An inscribed funerary relief of Aurelius Hermia and his wife Aurelia Philematum, former slaves who married after their manumission, 80 BC, from a tomb along the Via Nomentana in Rome
The "Togatus Barberini", depicting a Roman senator holding the imagines (effigies) of deceased ancestors in his hands; marble, late 1st century BC; head (not belonging): mid 1st century BC
Ruins of the Aqua Anio Vetus, a Roman aqueduct built in 272 BC
The Temple of Portunus, god of grain storage, keys, livestock and ports. Rome, built between 120 and 80 BC
The tomb of the Flavii, a necropolis outside the Nucerian gate (Porta Nocera) of Pompeii, Italy, constructed 50–30 BC
Denarius of Lucius Caesius, 112–111 BC. On the obverse is Apollo, as written on the monogram behind his head, who also wears the attributes of Vejovis, an obscure deity. The obverse depicts a group of statues representing the Lares Praestites, which was described by Ovid.
Inside the "Temple of Mercury" at Baiae, a swimming pool for a Roman bath, built during the late Roman Republic, and containing one of the largest domes in the world before the building of the Pantheon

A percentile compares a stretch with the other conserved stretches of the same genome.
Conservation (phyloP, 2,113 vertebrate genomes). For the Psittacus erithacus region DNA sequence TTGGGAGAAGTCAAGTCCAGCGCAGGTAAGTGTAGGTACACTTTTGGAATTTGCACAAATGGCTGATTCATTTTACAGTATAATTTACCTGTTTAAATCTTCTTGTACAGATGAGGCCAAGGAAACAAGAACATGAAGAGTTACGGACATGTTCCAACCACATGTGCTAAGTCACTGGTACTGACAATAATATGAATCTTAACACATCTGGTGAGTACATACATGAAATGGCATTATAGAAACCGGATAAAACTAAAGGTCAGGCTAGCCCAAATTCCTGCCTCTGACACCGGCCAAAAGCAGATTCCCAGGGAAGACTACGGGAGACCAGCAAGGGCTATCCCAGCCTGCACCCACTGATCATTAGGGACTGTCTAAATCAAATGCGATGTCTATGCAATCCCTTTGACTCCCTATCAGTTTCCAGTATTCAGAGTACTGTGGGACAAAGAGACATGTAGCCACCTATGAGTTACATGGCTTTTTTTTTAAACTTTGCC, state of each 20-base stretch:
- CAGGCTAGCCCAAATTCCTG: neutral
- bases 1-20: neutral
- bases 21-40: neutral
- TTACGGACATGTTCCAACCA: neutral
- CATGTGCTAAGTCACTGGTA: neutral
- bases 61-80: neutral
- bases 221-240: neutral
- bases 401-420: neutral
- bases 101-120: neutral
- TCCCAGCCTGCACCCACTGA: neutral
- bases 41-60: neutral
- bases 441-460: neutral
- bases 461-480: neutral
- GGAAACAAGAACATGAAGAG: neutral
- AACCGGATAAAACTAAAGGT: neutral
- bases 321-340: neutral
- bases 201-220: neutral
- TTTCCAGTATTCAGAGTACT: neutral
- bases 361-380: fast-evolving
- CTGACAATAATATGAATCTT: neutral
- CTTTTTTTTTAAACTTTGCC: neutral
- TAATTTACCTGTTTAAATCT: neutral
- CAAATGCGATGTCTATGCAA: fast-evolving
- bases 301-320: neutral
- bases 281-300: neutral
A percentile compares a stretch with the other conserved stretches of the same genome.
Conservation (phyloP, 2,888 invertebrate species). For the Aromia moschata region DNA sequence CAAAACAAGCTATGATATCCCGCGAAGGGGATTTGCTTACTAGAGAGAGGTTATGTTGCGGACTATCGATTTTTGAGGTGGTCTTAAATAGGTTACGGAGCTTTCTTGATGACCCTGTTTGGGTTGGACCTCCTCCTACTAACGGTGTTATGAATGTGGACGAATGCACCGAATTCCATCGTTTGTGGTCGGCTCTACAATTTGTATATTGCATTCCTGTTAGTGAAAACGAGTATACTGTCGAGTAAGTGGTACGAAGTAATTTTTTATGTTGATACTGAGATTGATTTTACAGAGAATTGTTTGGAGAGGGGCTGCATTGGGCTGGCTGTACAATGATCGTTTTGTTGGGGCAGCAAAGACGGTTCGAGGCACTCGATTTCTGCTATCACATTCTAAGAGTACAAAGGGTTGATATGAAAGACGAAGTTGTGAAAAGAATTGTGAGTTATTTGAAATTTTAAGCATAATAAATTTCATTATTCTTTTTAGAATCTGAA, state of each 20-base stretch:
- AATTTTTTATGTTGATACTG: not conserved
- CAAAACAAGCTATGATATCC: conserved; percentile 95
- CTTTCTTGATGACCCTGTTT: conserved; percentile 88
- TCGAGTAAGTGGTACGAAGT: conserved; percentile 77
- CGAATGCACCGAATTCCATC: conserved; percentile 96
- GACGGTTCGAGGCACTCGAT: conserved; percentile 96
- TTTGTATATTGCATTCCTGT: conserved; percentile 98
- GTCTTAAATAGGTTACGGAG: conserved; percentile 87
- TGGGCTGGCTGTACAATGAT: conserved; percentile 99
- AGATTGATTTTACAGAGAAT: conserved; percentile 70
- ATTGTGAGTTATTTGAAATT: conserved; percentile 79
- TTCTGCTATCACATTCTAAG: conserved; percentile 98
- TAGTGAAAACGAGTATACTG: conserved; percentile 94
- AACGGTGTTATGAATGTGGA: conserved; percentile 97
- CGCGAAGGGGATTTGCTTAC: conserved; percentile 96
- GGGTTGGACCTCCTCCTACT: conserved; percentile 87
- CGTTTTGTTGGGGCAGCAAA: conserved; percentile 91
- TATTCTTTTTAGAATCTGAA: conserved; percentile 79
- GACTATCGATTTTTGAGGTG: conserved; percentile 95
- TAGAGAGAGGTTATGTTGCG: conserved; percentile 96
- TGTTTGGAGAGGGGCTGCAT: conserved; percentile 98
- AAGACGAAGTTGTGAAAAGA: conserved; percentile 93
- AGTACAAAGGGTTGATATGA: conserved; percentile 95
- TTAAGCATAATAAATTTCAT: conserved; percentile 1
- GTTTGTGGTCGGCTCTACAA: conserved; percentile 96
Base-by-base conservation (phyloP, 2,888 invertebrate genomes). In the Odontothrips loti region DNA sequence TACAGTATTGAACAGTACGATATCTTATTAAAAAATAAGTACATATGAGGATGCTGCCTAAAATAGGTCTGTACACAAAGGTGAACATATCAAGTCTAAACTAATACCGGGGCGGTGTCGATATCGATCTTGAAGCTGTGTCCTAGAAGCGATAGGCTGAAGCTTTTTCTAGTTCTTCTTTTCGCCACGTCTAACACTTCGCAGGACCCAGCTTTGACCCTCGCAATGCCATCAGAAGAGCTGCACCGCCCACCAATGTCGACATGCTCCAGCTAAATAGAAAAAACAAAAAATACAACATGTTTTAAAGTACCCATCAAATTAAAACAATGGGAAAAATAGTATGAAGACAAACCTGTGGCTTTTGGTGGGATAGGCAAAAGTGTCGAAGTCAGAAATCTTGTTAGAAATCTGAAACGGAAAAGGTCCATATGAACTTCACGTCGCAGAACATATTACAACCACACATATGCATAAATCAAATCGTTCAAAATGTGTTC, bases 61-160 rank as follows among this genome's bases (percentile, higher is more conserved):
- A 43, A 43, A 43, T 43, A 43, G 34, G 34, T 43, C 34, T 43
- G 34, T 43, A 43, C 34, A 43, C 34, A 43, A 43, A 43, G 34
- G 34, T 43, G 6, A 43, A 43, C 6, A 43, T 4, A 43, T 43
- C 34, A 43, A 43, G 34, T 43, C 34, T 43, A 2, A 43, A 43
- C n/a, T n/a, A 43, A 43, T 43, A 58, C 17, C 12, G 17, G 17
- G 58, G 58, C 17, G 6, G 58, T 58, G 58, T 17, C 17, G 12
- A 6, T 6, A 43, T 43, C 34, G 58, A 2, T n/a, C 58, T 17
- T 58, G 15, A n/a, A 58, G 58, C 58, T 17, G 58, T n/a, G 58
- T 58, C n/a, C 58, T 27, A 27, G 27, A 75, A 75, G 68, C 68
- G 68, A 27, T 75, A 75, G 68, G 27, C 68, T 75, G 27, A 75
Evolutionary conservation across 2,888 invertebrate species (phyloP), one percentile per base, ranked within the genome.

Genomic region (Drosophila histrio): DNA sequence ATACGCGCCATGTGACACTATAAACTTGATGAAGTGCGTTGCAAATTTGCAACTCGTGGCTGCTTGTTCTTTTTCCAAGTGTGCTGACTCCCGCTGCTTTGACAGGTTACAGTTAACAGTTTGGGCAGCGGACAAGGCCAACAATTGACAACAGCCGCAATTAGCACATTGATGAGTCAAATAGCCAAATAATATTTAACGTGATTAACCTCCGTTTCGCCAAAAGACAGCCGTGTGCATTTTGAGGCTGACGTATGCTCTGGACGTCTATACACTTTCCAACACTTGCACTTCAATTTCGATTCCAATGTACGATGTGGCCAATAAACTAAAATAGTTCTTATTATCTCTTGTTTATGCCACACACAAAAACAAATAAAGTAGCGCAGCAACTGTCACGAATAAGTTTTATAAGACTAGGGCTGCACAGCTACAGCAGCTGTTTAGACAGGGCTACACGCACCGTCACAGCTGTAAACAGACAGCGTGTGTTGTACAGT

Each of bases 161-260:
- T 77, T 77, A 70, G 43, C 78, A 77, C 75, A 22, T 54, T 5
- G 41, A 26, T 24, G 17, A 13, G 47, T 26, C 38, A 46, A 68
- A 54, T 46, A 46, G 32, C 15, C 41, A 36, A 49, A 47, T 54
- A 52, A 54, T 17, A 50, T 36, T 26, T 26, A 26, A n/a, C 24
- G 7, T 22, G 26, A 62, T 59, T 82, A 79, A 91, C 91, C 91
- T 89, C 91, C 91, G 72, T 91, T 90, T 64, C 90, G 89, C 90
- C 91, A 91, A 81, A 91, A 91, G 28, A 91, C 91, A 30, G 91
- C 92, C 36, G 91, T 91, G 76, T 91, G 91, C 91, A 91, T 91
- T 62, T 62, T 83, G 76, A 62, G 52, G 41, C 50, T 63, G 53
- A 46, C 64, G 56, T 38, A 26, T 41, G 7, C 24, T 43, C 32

Denarius of Caesar, minted just before his murder, in 44 BC. It was the first Roman coin bearing the portrait of a living person. The lituus and culullus depicted behind his head refer to his augurate and pontificate. The reverse with Venus alludes to his claimed descent from the goddess.
The ruins of the Servian Wall, built during the 4th century BC, one of the earliest ancient Roman defensive walls
The Orator, c. 100 BC, an Etrusco-Roman statue of a Republican senator, wearing toga praetexta and senatorial shoes; compared to the voluminous, costly, impractical togas of the Imperial era, the Republican-era type is frugal and "skimpy" (exigua).
Banquet scene, fresco, Herculaneum, Italy, c. 50 BC
The Amphitheatre of Pompeii, built around 70 BC and buried by the eruption of Mount Vesuvius 79 AD, once hosted spectacles with gladiators.

A dictator named Quintus Hortensius was appointed to negotiate with the plebeians, who had retreated to the Janiculum Hill, perhaps to dodge the draft in the war against the Lucanians.

Other prominent writers of this period include the grammarian and historian of religion Varro, the politician, general and military commentator Julius Caesar, the historian Sallust and the love poet Catullus.